The Endangered Em Dash—And How You Can Help Save It.

I know it’s not nice to pick favorites, but I have. The em dash ( — ) is by far my all-time favorite piece of punctuation. It’sTwo palms of hand with the world painted on them; text at top "Save the Em Dash" versatile, adds more emphasis than parentheses and commas, and (when not overused) provides clarity and an unencumbered reading experience.

 

I revere the em dash.

 

But people are dissing it. I’m seeing more and more blog posts with two double dashes (–) as a substitute for the em dash.

 

Enough already. The em dash deserves better than that.

 

But I—sort of—understand why bloggers are doing it.

 

Adding an Em Dash Requires Effort—But So What?

 

My guess is the em dash-dissing writers are typing their posts in Google Docs or some other online word processing tool, maybe even directly in WordPress. To add a proper em dash, they would need to use the “insert symbol” function and select em dash from the available options. Unlike MS Word, those platforms don’t recognize double dashes following a letter plus a space as the signal to automatically add an em dash.

 

I understand that can be pain in the @$#. I create my drafts in Google Docs and find it annoying to have to go through the manual process of hand-picking the em dash from the special characters menu whenever I want to add one. But if that’s what it takes to add an em dash, I’m willing to do it.

 

However, not everyone shares my enthusiasm for the em dash. Fortunately for those folks, there’s an easier way.

 

The Less Cumbersome Way to Add an Em Dash in Google Docs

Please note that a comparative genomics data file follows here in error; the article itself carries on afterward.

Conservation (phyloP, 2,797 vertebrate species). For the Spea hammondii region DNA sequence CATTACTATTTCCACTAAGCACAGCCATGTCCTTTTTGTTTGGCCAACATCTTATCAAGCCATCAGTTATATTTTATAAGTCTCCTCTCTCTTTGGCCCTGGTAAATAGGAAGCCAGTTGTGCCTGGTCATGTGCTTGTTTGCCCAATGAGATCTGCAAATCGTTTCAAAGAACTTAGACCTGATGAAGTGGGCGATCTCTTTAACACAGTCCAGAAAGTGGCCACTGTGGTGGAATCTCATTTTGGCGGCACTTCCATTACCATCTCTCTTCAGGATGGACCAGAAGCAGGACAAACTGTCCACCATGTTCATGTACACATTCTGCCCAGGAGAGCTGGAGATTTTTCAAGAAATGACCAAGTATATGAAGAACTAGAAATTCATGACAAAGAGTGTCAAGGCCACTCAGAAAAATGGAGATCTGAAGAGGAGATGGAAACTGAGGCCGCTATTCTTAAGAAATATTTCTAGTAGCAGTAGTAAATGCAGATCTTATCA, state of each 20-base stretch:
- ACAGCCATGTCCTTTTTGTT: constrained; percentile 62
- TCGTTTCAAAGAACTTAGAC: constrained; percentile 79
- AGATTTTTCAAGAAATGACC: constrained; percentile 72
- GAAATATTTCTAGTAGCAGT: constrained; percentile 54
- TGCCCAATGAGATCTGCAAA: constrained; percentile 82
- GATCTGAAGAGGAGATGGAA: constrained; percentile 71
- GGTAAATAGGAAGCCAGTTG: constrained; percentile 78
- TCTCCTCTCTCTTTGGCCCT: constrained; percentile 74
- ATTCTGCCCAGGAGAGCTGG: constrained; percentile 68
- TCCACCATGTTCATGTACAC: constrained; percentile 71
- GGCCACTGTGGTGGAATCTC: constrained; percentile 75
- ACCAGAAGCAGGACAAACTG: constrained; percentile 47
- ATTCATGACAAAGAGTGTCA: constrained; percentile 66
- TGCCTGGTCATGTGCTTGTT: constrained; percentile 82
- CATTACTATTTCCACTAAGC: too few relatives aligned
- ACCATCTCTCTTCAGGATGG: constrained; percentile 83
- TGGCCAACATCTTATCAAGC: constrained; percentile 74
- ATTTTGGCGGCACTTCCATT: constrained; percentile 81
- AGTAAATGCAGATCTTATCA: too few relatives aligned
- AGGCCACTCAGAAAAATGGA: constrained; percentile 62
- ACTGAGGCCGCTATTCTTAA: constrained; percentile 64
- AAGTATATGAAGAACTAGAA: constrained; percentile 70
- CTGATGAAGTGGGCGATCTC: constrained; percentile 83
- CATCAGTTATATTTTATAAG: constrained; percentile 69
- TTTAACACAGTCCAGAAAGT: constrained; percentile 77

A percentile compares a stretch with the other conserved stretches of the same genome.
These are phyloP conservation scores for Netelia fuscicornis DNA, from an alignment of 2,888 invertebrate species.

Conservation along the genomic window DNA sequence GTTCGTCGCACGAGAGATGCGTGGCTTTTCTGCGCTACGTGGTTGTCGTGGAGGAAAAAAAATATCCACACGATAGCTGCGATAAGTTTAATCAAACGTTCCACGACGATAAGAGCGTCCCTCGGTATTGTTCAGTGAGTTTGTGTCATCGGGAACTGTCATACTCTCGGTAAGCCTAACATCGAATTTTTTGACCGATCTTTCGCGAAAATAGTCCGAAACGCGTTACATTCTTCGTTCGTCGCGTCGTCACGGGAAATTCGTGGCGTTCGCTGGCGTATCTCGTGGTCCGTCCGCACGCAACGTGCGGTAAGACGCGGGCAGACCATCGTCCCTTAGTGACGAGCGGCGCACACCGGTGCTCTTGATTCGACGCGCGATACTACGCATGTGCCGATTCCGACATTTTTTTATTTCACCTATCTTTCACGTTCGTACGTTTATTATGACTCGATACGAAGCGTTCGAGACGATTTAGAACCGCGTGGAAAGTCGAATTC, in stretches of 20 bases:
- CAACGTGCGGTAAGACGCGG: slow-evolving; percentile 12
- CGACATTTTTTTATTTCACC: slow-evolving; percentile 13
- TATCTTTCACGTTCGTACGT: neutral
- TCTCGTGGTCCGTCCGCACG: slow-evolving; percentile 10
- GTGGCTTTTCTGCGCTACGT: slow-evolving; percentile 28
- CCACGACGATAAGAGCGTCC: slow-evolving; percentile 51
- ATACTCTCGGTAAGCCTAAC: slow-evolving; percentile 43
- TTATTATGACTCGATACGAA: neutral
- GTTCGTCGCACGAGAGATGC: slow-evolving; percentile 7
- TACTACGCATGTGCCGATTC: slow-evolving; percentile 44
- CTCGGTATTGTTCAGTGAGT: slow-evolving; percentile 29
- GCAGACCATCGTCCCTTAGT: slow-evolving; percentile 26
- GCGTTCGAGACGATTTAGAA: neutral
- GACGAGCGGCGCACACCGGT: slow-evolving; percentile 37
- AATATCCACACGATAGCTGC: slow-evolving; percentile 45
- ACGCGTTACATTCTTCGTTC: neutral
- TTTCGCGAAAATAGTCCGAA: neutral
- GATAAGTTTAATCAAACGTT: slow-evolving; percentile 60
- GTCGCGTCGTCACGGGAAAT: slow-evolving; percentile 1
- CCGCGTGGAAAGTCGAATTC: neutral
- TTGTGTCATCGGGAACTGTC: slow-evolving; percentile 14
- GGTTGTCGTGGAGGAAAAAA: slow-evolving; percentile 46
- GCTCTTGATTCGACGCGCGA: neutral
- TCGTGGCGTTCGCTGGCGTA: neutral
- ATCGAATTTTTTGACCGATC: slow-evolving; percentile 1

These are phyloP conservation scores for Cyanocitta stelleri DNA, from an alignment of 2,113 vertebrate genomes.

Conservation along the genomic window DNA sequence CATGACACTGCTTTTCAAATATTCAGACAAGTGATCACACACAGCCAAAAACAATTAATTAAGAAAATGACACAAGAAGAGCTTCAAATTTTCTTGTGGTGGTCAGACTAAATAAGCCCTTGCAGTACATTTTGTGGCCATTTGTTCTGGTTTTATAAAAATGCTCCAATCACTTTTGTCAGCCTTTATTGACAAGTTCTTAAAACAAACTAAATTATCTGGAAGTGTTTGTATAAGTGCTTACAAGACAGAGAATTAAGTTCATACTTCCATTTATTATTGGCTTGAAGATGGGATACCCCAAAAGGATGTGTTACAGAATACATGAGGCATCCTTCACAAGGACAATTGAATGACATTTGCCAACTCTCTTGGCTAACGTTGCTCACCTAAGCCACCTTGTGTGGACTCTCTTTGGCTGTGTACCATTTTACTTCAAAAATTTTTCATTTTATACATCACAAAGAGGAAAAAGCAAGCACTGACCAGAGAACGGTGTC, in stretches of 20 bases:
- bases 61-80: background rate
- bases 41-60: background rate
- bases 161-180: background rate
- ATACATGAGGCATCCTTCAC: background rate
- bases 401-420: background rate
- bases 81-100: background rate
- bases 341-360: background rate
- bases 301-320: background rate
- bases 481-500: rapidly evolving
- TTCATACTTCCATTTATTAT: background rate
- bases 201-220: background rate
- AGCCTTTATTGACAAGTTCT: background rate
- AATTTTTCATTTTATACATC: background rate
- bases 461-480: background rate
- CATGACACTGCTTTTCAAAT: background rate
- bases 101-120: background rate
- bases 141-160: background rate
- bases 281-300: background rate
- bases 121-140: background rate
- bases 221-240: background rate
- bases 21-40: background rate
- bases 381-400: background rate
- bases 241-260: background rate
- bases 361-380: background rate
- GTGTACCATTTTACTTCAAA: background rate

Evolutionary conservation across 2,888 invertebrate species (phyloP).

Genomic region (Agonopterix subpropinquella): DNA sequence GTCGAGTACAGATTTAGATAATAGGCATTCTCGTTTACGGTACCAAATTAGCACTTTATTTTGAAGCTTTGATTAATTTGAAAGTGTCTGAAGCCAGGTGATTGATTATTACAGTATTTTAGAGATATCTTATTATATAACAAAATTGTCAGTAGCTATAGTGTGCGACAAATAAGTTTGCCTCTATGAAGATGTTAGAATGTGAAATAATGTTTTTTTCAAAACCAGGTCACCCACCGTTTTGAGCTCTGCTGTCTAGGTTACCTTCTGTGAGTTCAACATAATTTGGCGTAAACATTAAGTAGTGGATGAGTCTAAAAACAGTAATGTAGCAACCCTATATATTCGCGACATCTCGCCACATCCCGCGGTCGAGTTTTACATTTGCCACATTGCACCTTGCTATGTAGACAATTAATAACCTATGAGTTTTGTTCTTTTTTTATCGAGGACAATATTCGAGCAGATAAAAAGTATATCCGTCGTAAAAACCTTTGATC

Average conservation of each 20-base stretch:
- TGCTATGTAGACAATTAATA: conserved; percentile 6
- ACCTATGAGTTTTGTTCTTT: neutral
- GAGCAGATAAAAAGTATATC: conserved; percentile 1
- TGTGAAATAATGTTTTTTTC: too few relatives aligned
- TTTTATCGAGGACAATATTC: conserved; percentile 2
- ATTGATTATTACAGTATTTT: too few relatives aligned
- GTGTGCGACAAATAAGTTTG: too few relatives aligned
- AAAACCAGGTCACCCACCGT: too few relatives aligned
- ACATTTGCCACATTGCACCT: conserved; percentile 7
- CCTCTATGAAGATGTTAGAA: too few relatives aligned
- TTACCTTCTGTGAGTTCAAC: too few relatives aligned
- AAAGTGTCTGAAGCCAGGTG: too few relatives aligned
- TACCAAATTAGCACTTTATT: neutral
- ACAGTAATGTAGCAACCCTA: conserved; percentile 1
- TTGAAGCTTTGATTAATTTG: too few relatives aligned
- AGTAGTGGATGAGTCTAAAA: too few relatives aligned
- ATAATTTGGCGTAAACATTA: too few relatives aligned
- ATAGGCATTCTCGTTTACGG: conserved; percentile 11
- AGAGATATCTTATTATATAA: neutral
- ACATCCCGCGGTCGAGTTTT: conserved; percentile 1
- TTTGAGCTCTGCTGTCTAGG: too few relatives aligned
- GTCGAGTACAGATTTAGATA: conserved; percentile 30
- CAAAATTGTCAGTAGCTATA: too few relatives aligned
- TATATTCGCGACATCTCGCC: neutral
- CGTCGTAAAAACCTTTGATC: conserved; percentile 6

By going to the Tools menu and selecting Preferences, you can set up a “substitution” so that when you type a predefined letter or character combination, Google Docs will automatically substitute it with an em dash.

Drop down menu to find Preferences in Google Docs

In my Preferences, I’ve set up ++ to automatically change to an em dash. It’s less cumbersome than manually inserting the em dash symbol.

Preferences settings in Google Docs

 

It’s not without some inconvenience, though. Google Docs doesn’t recognize that it should substitute an em dash if there is a letter or character directly behind the ++. So, it requires going back to delete that unwanted space after the em dash (and to do that, you need to forward delete not backspace; otherwise, your em dash will revert to ++).  Still, I’ve found it an efficiency improvement.

You can do the same for en dashes, too. I’ve set up my preferences to make -+ become an en dash.

 

You might be thinking, “Why didn’t she use — or — as the en and em dash cues?” I admit, that does seem more logical. However, that works only if you have just an em dash preference set up. Unfortunately, things go awry when you set up both an en dash and em dash. Google Docs appears to get confused in that situation. The en dash will work just fine, but the em dash shows up as an en dash plus a single dash. Weird, I know. Anyways, because I want substitutions for both, I use -+ and ++ instead.

 

Long Live the Em Dash

Try this tip and spread the word to other bloggers who have been contributing to the demise of the em dash.

Your turn: What’s your favorite punctuation mark or punctuation pet peeve?

 

Get Over It: Why You Shouldn’t Feel Guilty About Using A Ghostwriter

It’s an ethical dilemma for some clients. Is it right to claim authorship for a piece of writing that you’ve hired someone else toGet Over It - Text write?

 

As a freelancer who ghostwrites blog posts and articles for clients, I find that’s prospects’ biggest hesitation about using a ghostwriter. They feel guilty about posting something as their own if they haven’t personally written it.

 

Does that sound like you?

 

Get over it.

 

There’s no shame in hiring a professional who can do the job better than you can. Many people simply don’t have the time or writing skills to craft a compelling, well-written blog post or article. And rushing to get to the finish line or forcing a skill that doesn’t come naturally can cost you in several ways.